Bordeaux, in my opinion, has the ultimate love – hate relationship with French people.  You have to be careful who you talk to about your love for Bordeaux.  They are know, outside of Bordeaux, for being more arrogant, more expensive and too much in terms of taste.  While, within Bordeaux they are super friendly towards others and really work to make a great wine.  It is this weird paradox to enter into.  Yesterday, I took my chances and braved going to Bordeaux.

Here’s what I drank…

Chateau les Tuileries Médoc – Sometimes Bordeaux is hard to drink because they have to be held for at least 5 years before drinking, so in a tasting of the ‘new’ vintage you really have to taste for potential.  This stand had verticals.  They were pouring 2009-2011 to give people an idea of how the wine improves and ages.  My preferred bottle was their 2010 Prestige des Tuileries.  A young wine with strong fruit forward notes and yet tickles the back of my throat.  The tannins were mild enough without being too aggressive.  It has aging potential, but easy drinking right now.

Château Cluzet and Château de Côme Saint – Estèphe – This little gem I wish I could buy cases of – Saint Estèphe is the northern most appellation on the left bank of the Gironde river.  Médoc technically is north of Saint Estèphe, but also everywhere on the left bank, so we will say that Saint Estèphe is the most north.  It is the masculine counterpart to the feminine Saint Julien, with Pauillac in the middle as the perfect balance of the two.  This stand was also giving verticals to show how their wines develop- two bottles from 2007 and then the new 2011 vintage.  The Château Clauzet 2010 had that masculine, round, tannic taste I love in a Saint Estèphe.  Makes you want steak right away.

Château la Fon du Berger Pauillac – So, this was kind of a bummer.  This producer did not have a lot of wine left – I think my friend had acutally bought most of it the day before!  So, we did not get to taste their whole range of wines, but it was okay… Once you put your nose into the first glass you were home in Pauillac.  I love Pauillac, it is probably my favorite region in France.  It is a great blend of tannins and fruit, oak and juice, terrior and grape.  It smells dirty and drinks smooth.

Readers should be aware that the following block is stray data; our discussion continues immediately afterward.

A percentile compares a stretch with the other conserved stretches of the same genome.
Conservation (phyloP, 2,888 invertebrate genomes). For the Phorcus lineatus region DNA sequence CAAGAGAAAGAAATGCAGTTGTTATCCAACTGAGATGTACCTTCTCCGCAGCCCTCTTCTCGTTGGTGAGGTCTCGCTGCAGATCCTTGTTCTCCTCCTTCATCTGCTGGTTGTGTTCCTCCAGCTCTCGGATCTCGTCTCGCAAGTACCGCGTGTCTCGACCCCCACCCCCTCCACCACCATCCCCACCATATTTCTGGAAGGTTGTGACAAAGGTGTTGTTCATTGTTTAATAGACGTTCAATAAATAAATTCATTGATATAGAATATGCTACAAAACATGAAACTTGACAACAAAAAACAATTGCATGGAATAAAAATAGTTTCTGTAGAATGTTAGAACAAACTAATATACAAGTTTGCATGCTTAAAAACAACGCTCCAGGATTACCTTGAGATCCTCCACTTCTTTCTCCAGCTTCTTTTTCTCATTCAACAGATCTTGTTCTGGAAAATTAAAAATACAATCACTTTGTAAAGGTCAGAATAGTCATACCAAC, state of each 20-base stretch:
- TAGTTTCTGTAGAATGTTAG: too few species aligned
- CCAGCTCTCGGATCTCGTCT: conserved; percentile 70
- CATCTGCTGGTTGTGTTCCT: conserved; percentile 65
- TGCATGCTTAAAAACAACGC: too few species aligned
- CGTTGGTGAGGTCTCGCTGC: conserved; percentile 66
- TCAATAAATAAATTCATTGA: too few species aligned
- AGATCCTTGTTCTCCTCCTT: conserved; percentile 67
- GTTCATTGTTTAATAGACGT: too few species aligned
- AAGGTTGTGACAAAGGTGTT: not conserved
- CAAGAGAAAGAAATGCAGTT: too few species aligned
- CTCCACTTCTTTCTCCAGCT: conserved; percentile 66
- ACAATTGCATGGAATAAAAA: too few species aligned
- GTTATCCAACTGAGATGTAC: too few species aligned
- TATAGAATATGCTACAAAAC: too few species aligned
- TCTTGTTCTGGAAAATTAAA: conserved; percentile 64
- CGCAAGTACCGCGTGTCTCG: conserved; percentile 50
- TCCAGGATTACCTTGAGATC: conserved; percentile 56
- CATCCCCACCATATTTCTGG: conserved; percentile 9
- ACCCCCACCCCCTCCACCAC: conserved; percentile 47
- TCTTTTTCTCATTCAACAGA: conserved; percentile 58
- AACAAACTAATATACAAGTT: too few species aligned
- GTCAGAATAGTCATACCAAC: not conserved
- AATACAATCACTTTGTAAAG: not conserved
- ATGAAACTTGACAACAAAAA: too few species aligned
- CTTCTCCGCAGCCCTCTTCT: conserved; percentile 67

Château Mongravey Margaux – So much fun tasting at this stand. The people were friendly, lively and answered all my questions!!!  Even knew their producers in the states!  Anyway, my preferred wine was the Mongravey 2002.  We tasted it in comparison with the Mongravey 2011.  The 2011 for my palate was lacking that certain pazzaz that comes with Margaux, it was elegant and round, but missed the finish, missed the tickle at the back of my throat that makes me what to buy it and hold it for 10 years.  The 2002 was excellent however.  Round, spicey, light in tannins, with a structure that made my heart happy.  The finish was long and velvety- what I think a Margaux should be after 9 years.

Chateau Pontac-Lynch Margaux – Came upon this stand just after visiting Chateau Mongravey, honestly we went there to compare the two since they were the only stands representing Margaux.  Chateau Pontac-Lynch is a smaller family owned and operated winery that adds some Petit Verdot to their Margaux wines.  I am constantly amazed at how the terrior can change the wine so much.  The two where similar, yet completely different.  The Cru Bourgeois 2011 was young, but tickled my throat.  Man- a good throat tickle and I am a happy girl!  The soft tannins made this a drinkable bottle right now as well as giving it aging ability.

Now, these are all left bank wines, I know.  I do appreciate the right bank too, but can’t write anymore!  Haha.  Tomorrow maybe? or next month?  You never know with me!

A demain!

Did you know?!?!

Did you know that if you don’t write a blog post no one else will?!  I mean crazy right?  Okay, not really… but I am looking for some great excuse as to why I have not blogged in two months- all I have come up with is that it has to be someone else’s fault.  Maybe I am becoming too French.  It is my fault.  I have lacked the motivation and the self-discipline to get my act together.  BUT not to worry- I have still been drinking!  Some things I am HIGHLY motivated in and need NO self-discipline!